Scholarly Communication has evolved significantly in recent years, with an increasing focus on Open Research, FAIR data sharing and community-developed open source methods. The concepts of authorship and citation are changing, as researchers are increasingly reusing and evolving common software tools and datasets. Yet with a growing amount of cloud compute power and open platforms available, reproducibility of computational analyses becomes more challenging, and not yet commonly included in peer review. While recent advances in scientific workflows and provenance capture systems have improved on this situation, a question remains on how to publish, archive, explore and understand digital research outputs, as academic authors and publishers remain focused on PDFs and the occasional CSV file, with the Web and Open Research often left to “best effort” rather than being the expected norm.
A number of community initiatives have begun to explore how to package various multi-part research outcomes with their context, how to handle distributed and living content and how to port and safely exchange these “Research Objects” between platform and between researchers.
One such approach is researchobject.org which has proposed a way to package and describe research outputs, data, methods, workflows, provenance and structured metadata, reusing existing Web standards and formats.
Research Objects, and Research Object-like approaches have gathered pace across:
- Scientific domains – bioinformatics, systems biology (e.g. COMBINE Archives), health informatics (e.g. BioComputeObject);
- Tasks – handling big data (BDBags), reproducible workflows (Common Workflow Language), scholarly communication and publishing (Dryad, DataONE);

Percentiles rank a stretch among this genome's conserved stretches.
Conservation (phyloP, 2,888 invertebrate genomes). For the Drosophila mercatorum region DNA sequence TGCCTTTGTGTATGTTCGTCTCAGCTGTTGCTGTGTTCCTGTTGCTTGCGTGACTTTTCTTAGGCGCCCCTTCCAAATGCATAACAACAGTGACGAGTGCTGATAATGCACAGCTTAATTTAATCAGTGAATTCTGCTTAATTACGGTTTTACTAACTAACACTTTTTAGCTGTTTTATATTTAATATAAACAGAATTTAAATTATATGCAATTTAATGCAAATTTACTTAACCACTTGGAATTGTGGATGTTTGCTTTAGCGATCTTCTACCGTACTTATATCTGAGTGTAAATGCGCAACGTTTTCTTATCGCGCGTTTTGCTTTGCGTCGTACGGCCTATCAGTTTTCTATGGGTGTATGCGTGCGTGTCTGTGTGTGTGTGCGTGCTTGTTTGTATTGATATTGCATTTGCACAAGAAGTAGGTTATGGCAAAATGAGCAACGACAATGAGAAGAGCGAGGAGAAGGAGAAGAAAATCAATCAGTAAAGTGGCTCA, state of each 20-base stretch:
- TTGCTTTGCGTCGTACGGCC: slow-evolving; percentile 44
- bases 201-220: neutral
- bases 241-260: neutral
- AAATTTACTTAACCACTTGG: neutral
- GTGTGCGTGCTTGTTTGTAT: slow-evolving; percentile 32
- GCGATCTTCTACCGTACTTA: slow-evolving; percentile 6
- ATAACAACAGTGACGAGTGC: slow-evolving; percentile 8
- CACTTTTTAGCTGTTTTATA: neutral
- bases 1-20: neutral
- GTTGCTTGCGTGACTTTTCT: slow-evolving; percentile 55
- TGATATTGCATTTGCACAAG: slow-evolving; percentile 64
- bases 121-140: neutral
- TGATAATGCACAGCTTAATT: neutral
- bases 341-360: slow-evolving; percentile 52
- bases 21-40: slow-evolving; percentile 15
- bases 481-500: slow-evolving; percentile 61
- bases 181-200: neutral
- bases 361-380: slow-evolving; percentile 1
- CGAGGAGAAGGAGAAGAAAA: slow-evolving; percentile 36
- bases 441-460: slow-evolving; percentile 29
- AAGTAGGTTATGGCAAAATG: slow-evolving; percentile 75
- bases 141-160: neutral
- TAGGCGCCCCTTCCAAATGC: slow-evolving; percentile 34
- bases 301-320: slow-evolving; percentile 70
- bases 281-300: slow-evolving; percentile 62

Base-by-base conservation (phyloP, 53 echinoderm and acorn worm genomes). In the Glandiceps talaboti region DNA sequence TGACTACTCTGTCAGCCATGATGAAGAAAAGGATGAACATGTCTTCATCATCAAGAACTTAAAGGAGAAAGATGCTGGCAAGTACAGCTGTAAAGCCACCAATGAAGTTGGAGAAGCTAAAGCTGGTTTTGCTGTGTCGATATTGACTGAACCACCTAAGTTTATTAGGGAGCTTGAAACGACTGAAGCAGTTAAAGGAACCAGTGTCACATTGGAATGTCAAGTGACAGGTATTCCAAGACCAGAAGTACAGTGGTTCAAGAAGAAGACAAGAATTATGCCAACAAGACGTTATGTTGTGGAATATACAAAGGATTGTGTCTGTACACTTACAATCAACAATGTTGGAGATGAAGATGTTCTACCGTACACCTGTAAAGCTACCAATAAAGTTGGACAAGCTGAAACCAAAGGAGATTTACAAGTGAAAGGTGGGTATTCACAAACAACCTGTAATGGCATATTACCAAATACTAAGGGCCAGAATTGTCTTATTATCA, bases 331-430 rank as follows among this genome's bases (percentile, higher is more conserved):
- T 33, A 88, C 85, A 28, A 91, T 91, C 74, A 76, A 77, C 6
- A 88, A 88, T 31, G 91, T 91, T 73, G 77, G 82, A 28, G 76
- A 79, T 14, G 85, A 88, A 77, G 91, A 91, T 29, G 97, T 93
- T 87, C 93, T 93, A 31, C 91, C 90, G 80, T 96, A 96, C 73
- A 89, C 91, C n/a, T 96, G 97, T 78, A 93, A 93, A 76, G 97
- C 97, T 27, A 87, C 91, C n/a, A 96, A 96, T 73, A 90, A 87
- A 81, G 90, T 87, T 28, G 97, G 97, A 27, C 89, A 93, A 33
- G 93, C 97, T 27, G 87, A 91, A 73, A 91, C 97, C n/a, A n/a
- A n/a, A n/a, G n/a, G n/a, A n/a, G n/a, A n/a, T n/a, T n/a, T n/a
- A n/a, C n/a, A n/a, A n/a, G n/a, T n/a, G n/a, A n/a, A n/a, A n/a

- Virtual Research Environments, e.g. the EVER-EST VRE for Earth Sciences;
- Community output aggregators such as the EU’s OpenAIRE, FAIRDOMHub, CodeOcean and Open Science Framework.
- Publishers – such as eLife’s Reproducible Document Stack project and science.ai
- Repository providers such a dataONE and Dryad
- Funders, including EU (e.g. European Open Science Cloud) and NIH (e.g. Data Commons)
However, many challenges remain as to how to increase Research Object uptake with data providers, researchers, infrastructures, publishers and other stakeholders; credit and tracking metrics; develop supporting tooling; building effective community efforts and the relationship of rich metadata manifests with emerging container platforms.
RO2018 will explore recent advancements in Research Objects and publishing of research data, and the preliminary schedule lists a wide range of exciting talks. Keynote speakers include Federica Foglini and Carl Kesselman. An “unconference” section of the workshop with lightning talks, posters and demo will foster discussions, network building and updates of the latest developments in digital sharing of scholarly communication.
BioExcel have a strong link to reproducibility with workflows and in particular Common Workflow Language, and is proud to sponsor the RO2018 workshop, allowing the workshop to gain a wider participation list including leading research communities and emerging junior researchers.
To attend the RO2018 workshop, register for the IEEE eScience 2018 conference. Fees apply, with options for the whole eScience conference or just the Workshop Day. Early Bird discounts available until 14 September 2018.
29 Aug, 2018
07:30 - 16:30
IEEE eScience 2018
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